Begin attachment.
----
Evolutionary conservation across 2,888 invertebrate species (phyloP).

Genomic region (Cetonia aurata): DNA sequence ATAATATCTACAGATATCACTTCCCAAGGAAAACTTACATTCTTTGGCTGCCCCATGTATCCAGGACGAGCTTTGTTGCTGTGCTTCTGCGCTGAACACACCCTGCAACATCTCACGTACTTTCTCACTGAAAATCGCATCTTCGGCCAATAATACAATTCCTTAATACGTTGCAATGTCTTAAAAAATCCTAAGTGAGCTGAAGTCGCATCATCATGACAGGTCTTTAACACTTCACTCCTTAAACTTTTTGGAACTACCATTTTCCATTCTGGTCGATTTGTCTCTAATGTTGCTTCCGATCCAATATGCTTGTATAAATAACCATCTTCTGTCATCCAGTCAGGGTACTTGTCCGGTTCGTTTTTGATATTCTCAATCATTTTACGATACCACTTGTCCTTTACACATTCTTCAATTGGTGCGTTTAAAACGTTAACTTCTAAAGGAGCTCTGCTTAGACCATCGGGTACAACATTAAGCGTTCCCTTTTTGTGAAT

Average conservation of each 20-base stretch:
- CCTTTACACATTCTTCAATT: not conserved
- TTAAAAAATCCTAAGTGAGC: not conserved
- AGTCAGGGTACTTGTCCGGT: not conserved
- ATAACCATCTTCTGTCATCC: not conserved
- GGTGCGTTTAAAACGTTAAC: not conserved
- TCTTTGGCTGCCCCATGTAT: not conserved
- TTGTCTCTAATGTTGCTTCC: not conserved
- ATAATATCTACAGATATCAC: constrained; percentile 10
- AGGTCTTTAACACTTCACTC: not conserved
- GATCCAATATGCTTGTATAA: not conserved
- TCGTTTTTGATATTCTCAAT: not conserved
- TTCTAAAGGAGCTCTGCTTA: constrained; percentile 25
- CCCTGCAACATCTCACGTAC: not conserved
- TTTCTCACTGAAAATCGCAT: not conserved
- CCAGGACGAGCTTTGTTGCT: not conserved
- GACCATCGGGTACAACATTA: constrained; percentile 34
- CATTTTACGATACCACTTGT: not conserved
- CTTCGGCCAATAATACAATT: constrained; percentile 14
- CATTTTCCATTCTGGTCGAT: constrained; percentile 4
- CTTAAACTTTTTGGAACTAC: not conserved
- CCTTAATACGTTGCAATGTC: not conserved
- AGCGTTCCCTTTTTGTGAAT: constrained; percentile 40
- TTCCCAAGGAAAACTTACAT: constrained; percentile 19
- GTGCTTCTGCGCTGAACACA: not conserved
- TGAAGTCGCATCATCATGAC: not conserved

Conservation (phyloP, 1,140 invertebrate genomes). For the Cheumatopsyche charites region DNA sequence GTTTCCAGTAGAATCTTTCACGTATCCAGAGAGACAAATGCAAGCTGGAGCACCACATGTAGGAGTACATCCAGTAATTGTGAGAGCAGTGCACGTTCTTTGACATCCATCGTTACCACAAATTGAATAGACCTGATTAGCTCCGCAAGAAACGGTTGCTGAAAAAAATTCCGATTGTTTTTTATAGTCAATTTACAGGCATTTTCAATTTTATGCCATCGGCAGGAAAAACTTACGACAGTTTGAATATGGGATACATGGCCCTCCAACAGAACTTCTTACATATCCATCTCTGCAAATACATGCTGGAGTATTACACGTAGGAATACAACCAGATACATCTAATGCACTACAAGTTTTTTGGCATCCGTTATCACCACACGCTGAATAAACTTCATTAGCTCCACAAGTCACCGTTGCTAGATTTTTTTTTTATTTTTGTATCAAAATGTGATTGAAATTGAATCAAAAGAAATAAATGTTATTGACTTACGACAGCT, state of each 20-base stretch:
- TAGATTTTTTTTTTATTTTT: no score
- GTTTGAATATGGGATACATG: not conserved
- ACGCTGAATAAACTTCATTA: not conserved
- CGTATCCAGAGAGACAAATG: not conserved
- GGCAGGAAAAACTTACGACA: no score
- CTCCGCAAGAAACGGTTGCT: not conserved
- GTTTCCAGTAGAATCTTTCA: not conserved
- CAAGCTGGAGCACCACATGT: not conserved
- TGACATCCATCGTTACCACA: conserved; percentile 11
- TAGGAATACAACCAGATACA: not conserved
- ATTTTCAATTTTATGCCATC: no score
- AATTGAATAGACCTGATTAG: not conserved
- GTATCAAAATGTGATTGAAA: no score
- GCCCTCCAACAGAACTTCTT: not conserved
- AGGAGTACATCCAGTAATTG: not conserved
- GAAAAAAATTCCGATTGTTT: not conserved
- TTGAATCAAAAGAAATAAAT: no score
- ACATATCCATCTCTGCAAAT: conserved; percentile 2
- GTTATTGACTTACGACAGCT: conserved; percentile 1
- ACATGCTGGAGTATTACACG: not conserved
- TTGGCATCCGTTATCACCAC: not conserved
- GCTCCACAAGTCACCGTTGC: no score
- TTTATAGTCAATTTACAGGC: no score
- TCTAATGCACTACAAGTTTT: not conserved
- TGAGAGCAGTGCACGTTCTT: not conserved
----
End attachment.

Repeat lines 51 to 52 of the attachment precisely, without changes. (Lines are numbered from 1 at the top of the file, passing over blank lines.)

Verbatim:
- GCTCCACAAGTCACCGTTGC: no score
- TTTATAGTCAATTTACAGGC: no score